Both the children with ASD and the TD children were randomly assigned to one of two groups (see Fig. 2). The participants completed a sequence of three interaction conditions that were done consecutively within the same visit. In the robotic intervention group, the participants interacted with “human A,” “CommU,” and “human A.” In the control group, the participants interacted with “human A,” “human B,” and “human A.” The participants were informed of the interaction order after the group assignments. During each session, the participants interacted with the robot or human agent for approximately 5 min (i.e., the participants in each group had approximately 15 min of total interaction). During each interaction, a human agent or “CommU” followed a specific interview script and protocol. Across the sessions, the scripts were slightly varied to promote engagement but followed the same basic structure. Please refer to the Additional file 1 for examples of the scripts.
Fig. 2
Fig. 2

Participant flow

During the “CommU” session, the robot was placed on a table in the middle of the room. To elicit the belief that the robot behaved and responded autonomously, we adopted a Wizard-of-Oz scheme similar to the systems conventionally used in robotics studies [40]. Specifically, the robot was operated by the researchers, who sat in front of a terminal computer located against a wall in the experimental room; the researchers were not visible during the trial. The participants were not informed that the robots were controlled by the researchers. The researchers operated the robots according to the prepared scripts.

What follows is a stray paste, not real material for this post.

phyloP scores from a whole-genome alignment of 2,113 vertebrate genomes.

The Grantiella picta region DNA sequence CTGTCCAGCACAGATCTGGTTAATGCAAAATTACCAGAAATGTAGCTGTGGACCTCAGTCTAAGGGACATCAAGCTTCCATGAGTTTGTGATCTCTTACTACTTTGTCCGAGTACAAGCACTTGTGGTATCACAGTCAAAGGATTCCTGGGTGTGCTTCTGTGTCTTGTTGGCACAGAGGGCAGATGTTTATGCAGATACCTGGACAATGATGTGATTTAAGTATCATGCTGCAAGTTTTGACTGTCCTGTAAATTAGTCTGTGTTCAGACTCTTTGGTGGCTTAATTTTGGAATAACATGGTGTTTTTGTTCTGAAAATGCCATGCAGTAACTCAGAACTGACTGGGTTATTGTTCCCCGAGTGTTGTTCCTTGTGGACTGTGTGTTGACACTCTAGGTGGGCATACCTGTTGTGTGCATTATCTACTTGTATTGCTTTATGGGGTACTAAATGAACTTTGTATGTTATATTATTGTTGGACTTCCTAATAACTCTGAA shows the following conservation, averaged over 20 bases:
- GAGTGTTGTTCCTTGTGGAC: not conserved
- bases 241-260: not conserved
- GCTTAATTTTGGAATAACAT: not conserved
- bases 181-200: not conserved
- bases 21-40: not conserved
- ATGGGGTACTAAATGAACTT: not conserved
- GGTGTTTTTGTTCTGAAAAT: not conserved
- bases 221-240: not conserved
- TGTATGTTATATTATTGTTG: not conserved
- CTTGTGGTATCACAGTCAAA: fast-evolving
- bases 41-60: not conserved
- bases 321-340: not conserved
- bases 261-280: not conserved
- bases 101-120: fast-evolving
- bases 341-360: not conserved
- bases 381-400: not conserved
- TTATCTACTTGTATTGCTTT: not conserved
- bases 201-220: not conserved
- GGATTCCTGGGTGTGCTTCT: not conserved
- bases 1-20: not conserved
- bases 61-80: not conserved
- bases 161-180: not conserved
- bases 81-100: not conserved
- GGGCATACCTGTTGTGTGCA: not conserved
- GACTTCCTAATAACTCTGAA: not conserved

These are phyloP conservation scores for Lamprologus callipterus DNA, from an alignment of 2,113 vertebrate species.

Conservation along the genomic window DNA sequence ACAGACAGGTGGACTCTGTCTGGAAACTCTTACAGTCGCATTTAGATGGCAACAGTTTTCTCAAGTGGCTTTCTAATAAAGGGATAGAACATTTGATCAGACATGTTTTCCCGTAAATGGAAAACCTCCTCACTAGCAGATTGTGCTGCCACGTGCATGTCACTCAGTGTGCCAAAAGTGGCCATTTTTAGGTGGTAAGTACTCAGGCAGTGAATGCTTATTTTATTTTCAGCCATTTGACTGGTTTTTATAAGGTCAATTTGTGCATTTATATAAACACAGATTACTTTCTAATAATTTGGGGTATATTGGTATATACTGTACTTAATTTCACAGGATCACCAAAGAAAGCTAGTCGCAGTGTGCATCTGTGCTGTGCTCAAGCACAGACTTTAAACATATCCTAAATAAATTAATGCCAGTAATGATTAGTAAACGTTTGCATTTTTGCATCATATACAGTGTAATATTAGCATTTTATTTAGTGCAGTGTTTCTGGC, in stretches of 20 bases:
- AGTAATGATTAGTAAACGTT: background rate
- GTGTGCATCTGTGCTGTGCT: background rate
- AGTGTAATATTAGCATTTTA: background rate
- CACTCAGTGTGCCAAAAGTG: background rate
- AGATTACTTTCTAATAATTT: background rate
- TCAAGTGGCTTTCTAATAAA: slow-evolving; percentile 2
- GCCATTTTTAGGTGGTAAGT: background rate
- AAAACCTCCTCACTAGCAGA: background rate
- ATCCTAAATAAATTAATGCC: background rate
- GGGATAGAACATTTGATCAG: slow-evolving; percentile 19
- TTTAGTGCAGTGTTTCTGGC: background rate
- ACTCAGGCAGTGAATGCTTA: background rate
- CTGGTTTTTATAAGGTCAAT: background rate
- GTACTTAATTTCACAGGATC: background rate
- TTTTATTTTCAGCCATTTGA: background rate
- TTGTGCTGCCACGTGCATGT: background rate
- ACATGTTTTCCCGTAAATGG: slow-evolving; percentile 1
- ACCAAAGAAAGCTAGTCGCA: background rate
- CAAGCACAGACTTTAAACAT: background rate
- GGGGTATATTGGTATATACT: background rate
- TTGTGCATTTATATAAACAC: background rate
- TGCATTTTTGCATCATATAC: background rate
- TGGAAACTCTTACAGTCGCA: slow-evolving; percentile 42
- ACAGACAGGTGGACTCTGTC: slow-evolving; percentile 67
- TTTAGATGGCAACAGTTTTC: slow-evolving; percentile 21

To capture the relevant information, a simple joint interaction performance was prepared. A child-sized table with chairs was set up in the middle of the experimental room. The parents were invited to sit 150 cm diagonally behind their child. CommU or a human agent was seated in front of the participant at a distance of 150 cm. We placed CommU on a desk at a height similar to that of a human agent. Two images were placed on the left and right sides of the participant, which were used as the foci of attention by the system. The images were 21 cm × 29.7 cm (width × height). The images were replaced each session. The images were placed at locations 200 cm to the side of the participant. Figures 3 (robotic setting) and Fig. 4 (human agent setting) illustrate the experimental room setup.
Fig. 3
Fig. 3

Experimental room setting during the robotic intervention session

Fig. 4
Fig. 4

Experimental room setting during the human agent session

During each session, the participants were individually brought to the room by a research assistant and were accompanied by their parents, who remained in the room throughout the entire procedure. Each trial lasted as long as the participants were comfortable in the room and ended immediately if the children indicated that they wanted to stop the interaction or if the prepared content of the interaction had been completed.

During the latter half of each interaction session, after calling “Ne!,” which corresponds to the English “Hey!” (we used this syllable because /ne/ is a sentence-ending word in Japanese and conveys prosodic information [41]), the human agent or CommU attempted to induce JA by alternatively gazing toward the child for 1 s and then toward the image on the left side of the participant for 3 s; then, without calling, the agent again gazed toward the child for 1 s and then toward the image for 3 s. Then, the human agent or CommU gazed again toward the child for 1 s and then toward the other image on right side of the participant for 3 s using the same procedure, first after calling “Ne!,” and second without calling “Ne!” (i.e., the human agent or CommU attempted to induce JA four times during each interaction session). Three digital videos were set up to capture any participant response to the social prompts for an off-line analysis. Figure 5 provides an example of how the participants typically interacted with the robots. The person in this manuscript provided written informed consent to publish this picture. He agreed to publish the picture.
Fig. 5
Fig. 5

Typical interaction with the robot